Stephen King once said that the most brilliant ideas happen when two unlikely things come together. It is a common struggle for bands and musicians to find the right people to play with, capture the right sound they hear in their heads and make all of the little pieces align. Many musicians chase dreams of perfection; they practice and practice, trying to create sounds never before heard. But sometimes, this dream of perfection comes when least expected. It comes out of nowhere and all you can do is abide.
“It was last summer, I guess,” Bjorn Jacobsen said. “I was playing a set at the old tiki bar. And Francois was playing too. We’d gotten done with the show and were just hanging out, and Joe [Blevins] came up to us and just said, ‘You know, you two should really play a show together sometime.’”
Not even a year since Jacobsen and Francois Byers took Blevins up on the idea, the duo has already made a name for themselves; not only in the Triad, but up and down the East Coast. But there is something different about the duo. Rarely do they indulge in gratuitous self-promotion on social media and place the entirety of their energy on performing. A Bjorn & Francois show comes about, and most often, it becomes word-of-mouth promotion almost entirely; those who have seen the duo play before, share what has become the group’s most popular selling-point among fans: You just have to see it for yourself. And the May 24 show at the new Monstercade bar in Winston-Salem did not disappoint.
The walls of the tiny Washington Park bar are lined with retro arcade games — Street Fighter, Pac Man and others. Black lights shine down from the ceiling and everything glows ultraviolet.
Singer-songwriter Joe Blevins opened the evening, warming the crowd for what was to come. Blevins’ music ranges in style from a smooth Van Morrison-esque edginess, into more smoothly composed songs based around his fluent guitar skills. And as Blevins finished and the crowd disbursed for another round of drinks or a quick cigarette, Bjorn & Francois took the stage. The bar was mostly empty, most of the crowd talking and smoking with friends outside, as Jacobsen tuned up his ragged, road-worn guitar and Byers adjusted levels on his keyboard. And without announcement, it began.
Jacobsen’s croon carried through the bar and out of the open door, as smooth and startling as silk handkerchief being drawn from a pocket. As the duo played, cigarettes were stubbed out half smoked and the crowd filed in to watch.
Though some have compared his vocals to Tom Waits — a dark, gritty voice with the ease and power of a crooner — Jacobsen’s tone and style are formed from an entirely different mode.
“When I was living in New Orleans, I was busking on the sidewalks during the day to make some extra cash,” Jacobsen said. “And this Hispanic family walked past and the dad said to me, ‘You need more style, man, you need to be bigger. Play some reggaetón, man.’ And so I wrote a song about that and sort of found a style all my own.”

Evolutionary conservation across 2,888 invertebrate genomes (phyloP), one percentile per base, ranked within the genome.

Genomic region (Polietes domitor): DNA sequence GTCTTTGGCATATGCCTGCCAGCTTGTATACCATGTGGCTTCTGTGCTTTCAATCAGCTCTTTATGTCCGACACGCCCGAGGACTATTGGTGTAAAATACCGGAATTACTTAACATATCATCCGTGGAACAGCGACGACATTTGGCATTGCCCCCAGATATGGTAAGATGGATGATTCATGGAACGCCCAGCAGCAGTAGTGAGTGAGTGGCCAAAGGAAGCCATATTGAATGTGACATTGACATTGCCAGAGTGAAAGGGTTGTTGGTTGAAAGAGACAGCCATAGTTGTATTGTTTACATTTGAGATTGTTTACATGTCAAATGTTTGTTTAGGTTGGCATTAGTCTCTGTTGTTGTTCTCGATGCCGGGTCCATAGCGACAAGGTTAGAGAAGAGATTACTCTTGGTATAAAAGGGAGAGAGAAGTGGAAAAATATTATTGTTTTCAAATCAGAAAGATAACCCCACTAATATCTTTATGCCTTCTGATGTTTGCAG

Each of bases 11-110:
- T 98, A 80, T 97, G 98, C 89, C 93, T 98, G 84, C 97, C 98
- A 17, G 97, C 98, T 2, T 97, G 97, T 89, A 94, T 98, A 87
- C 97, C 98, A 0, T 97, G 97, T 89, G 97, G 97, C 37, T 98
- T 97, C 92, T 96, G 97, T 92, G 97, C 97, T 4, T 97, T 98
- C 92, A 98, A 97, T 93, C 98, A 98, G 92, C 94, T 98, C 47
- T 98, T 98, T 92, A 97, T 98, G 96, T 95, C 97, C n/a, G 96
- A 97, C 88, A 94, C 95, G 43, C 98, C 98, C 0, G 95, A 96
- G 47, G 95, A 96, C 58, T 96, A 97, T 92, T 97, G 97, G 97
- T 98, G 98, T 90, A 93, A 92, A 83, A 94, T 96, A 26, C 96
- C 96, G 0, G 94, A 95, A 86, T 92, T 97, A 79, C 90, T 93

Self-described as “delta-gypsy-grass and theatrical-dark-folk,” the band lives up to the wild descriptor. In a vein similar to the Doors’ dark melodies, the group blends Byers’ classically trained piano style with that of Jacobsen’s traveling, “gypsy” melodies, soldering together two unlikely genres to make for a hypnotic and truly authentic sound.
“Yeah, I guess the two don’t really have anything in common on their own,” Byers said. “But they somehow do when their offspring meet, and I guess that’s what we’ve found.”
Song after song, the pair proved the expanse of their self-dubbed genre, taking pride in the ability to shatter the popular notion of remaining in a single, united pattern; a daring undertaking, yet one they have seemingly mastered.
While at one moment they showcased the guitar melodies and patterns that revealed Jacobsen’s early obsession with old Louisiana blues and the aggressive estam style of traditional Romani music, the very next moment held Byers’ beautiful, sad melodies which called to mind Chopin’s nocturnes.
The intimate camaraderie between the two musicians, while not overt, could be sensed in the music. Neatly crafted chords and layered melodies pouring out from the instruments, making both Jacobsen and Byers constantly aware of what the other is playing. The irony of this show was that, while the crowd was quite literally surrounded by video games and any number of distractions, all attention was held perfectly on the stage, as if a spell were compelling eyes and ears — only all was controlled by the music.
“Yeah, I don’t think about it all that much,” Jacobsen said, referring to the duo’s dynamic. “Since we started playing, it just clicked and we haven’t questioned it. Either Francois will bring a melody to practice or I’ll show him something I wrote, and it all comes about really easily. It’s never happened like that before.”
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